He was officially elected political leader of the PNM at a convention on May 9, 1981, and in his inaugural speech he put the stamp of his own personality on announcing major changes at the national level with the statement, “What is just must be kept”. good, and what is bad must be righted”.

Chambers developed his own style by wearing a shirt-jac suit, moving away from the traditional jacket and tie.

Barely seven months after becoming prime minister, he led the PNM into battle in the November 9, 1981 general election against a formidable opposition, the Organization for National Reconstruction (ONR), led by the former PNM attorney general, Karl Hudson Phillips, alongside with Williams’ close and trusted friends Ferdie Ferreira and Ivan Williams.

He made a memorable and dramatic statement to his opponents: “Them bad guys too, not a fucking seat for them. The PNM won 26 seats, including Caroni East and Princes Town. The ONR lost all the seats they contested.

The current Prime Minister, Dr. Keith Rowley carried the PNM banner to the Tobago West seat while I contested and won the Arima constituency.

The election results made it clear that the people were ready to give Chambers a chance. The ULF won ten seats.

In 1983, the government of Grenada faced an internal coup by forces made up of young militant academics determined to depose Prime Minister Eric Gary. The United States of America invaded the island. The United States won the support of the majority of Caribbean countries, with the exception of T&T and Guyana.

Chambers has ignored several calls from T&T and the region to support the invasion since he was president of Caricom, but he stood his ground and upheld our nation’s longstanding diplomatic policy of non-interference in affairs. interiors of a sovereign country.

Indeed, the record reveals that Chambers totally refused to partner with the United States in the illegal, immoral and unconstitutional invasion of Grenada on October 25, 1983. This period was part of the difficult task for the new Prime Minister who has encountered major challenges with the declining trend of the economy due to the drastic drop in oil prices.

Position on the T&T economy

He appointed a high-level committee headed by renowned economist William Demas which he described as the “Adjustment Imperatives”, with the aim of implementing fundamental changes in all aspects of the country’s governance.

Several unions protested against the measures adopted by the Chambers, with civil servants being the main protagonist, demanding a 15 percent increase in their salaries.

The 65,000 strong union has embarked on a fierce campaign against the PNM government, and Chambers in particular.

This resulted in the PNM’s first electoral defeat at a general election in December 1986, losing 33 seats, including the St Ann’s East constituency of Chambers.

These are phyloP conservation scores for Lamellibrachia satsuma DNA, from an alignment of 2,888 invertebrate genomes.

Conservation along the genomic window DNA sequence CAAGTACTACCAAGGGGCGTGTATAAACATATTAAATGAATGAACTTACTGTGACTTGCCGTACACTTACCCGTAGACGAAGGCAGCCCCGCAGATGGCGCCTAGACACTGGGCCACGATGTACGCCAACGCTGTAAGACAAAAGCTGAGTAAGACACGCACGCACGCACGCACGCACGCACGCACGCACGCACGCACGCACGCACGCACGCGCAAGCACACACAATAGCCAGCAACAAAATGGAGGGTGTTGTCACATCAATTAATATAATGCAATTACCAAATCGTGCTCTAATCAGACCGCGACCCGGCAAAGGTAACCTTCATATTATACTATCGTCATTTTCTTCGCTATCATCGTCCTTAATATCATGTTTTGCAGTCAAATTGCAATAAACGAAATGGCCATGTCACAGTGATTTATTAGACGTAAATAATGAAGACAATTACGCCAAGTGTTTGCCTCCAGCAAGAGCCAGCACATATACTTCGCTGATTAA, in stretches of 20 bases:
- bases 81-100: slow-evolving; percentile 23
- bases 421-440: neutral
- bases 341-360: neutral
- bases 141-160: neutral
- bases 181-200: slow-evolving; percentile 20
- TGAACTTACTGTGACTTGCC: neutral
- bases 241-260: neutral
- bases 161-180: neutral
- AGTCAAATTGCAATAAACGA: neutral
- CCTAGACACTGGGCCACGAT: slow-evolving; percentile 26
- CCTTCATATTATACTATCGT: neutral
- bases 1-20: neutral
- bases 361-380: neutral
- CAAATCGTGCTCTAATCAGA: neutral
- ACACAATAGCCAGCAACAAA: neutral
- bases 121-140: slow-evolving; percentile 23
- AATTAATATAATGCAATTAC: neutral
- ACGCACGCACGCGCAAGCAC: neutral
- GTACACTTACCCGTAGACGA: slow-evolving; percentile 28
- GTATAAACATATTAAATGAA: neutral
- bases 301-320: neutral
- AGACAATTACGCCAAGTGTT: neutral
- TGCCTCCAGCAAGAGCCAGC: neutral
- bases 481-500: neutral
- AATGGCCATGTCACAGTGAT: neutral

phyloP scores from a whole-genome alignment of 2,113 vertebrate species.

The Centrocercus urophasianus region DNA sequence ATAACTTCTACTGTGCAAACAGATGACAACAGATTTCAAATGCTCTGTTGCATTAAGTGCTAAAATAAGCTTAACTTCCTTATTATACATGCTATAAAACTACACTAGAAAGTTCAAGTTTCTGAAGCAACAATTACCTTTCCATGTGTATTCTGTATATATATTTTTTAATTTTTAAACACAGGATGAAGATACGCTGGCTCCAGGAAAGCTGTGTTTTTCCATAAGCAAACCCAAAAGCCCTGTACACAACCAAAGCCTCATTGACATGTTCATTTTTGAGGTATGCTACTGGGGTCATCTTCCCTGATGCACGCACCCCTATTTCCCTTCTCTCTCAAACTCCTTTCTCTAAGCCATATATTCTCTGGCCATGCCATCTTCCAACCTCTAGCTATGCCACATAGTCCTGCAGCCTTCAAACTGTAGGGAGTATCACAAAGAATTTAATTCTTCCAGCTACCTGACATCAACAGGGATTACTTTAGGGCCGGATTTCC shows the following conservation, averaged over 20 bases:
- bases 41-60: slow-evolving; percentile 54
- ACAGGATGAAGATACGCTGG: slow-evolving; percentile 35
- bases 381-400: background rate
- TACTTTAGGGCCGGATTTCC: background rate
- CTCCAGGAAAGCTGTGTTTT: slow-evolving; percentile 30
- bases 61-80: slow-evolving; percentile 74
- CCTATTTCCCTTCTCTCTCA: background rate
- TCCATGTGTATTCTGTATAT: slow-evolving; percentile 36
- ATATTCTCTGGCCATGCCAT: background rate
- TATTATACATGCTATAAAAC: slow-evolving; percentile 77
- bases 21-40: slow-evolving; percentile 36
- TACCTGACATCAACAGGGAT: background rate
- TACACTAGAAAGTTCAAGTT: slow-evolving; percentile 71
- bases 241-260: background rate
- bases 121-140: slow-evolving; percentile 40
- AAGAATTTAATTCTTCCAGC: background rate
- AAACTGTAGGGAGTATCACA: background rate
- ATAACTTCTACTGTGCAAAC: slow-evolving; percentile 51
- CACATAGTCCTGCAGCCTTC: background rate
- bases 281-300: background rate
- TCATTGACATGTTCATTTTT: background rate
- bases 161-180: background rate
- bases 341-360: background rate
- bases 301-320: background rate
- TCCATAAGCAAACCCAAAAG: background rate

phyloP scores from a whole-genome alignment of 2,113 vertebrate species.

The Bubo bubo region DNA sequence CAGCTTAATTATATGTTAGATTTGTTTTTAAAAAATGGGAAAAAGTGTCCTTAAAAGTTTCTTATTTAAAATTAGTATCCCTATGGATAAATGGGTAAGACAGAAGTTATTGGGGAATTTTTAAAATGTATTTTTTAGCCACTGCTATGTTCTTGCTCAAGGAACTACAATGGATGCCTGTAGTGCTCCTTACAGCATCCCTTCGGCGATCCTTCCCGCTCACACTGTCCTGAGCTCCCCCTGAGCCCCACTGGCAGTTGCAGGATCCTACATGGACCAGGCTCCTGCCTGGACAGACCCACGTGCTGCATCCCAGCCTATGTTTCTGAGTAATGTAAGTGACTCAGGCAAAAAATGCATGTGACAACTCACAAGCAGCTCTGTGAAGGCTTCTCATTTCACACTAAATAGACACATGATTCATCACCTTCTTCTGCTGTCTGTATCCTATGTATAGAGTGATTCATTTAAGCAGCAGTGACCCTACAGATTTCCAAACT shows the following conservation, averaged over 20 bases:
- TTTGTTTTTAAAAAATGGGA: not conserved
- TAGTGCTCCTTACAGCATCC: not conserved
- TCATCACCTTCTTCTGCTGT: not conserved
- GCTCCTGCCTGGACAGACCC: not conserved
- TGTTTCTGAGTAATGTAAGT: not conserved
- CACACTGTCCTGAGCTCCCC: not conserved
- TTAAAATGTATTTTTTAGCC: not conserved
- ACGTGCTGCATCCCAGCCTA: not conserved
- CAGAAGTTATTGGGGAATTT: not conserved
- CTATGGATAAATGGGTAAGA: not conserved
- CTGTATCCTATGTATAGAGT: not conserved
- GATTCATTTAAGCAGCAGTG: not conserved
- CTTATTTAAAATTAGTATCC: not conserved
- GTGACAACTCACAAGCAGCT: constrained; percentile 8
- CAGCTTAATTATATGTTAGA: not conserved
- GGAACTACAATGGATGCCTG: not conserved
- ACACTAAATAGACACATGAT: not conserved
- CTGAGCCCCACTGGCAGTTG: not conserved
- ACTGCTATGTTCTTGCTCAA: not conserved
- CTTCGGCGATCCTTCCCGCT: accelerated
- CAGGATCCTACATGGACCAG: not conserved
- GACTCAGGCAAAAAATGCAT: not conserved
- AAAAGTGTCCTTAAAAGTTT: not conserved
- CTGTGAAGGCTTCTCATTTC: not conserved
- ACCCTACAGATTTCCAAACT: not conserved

However, less than three months after the massive defeat, Chambers was vindicated when the new National Alliance for Reconstruction (NAR) government under Robinson implemented a draconian budget by cutting civil servants’ salaries by 10%. and eliminating the cost of living. Allowance (COLA).

History will reveal that it was the PNM government led by Patrick Manning that restored civil service salaries at great cost to the taxpayers.


As a political leader, Chambers never took his eyes off the party, and it was during this controversial and acrimonious period that he ensured the presence of the PNM in Tobago when, for the second time, a convention was took place in the sister island.

He assured that there was an organic link between the political leader and the constituencies, as well as party units like the women’s and youth leagues.

There was a close relationship between the Women’s League and PM Chambers as he attended several activities under their auspices, including the annual conferences.

Chambers will be remembered for his courageous and patriotic stance regarding the invasion of Grenada, his bold decision to set the stage for local manufacturers to dominate the Caribbean with their products, and most importantly, his consistency in interacting with members. and party supporters will be the hallmark. of his outstanding political career. He instilled national pride by naming national monuments after our own local heroes, namely Williams, Audrey Jeffers, Uriah “Buzz” Butler and Claude Noel were just a few.

He also set an international record when he announced that August 1 would be a public holiday in commemoration of Emancipation Day, making T&T the first country in the world to officially recognize the celebrations.

The late Lloyd Best was among many nationals who described Chambers as one of the best finance ministers in the country.

What also stands out about Chambers’ personality is his dignified posture after 1986, when the PNM lost a general election for the first time. He immediately resigned as political leader and never involved himself in national discussions or party affairs.

A man of the people, honest, simple lifestyle and love for T&T, George Michael Chambers left an unblemished record, and I sincerely hope he receives due recognition as the party celebrates its 66th anniversary.

—Ashton Ford is the former general secretary of the PNM.

About Lillian Coomer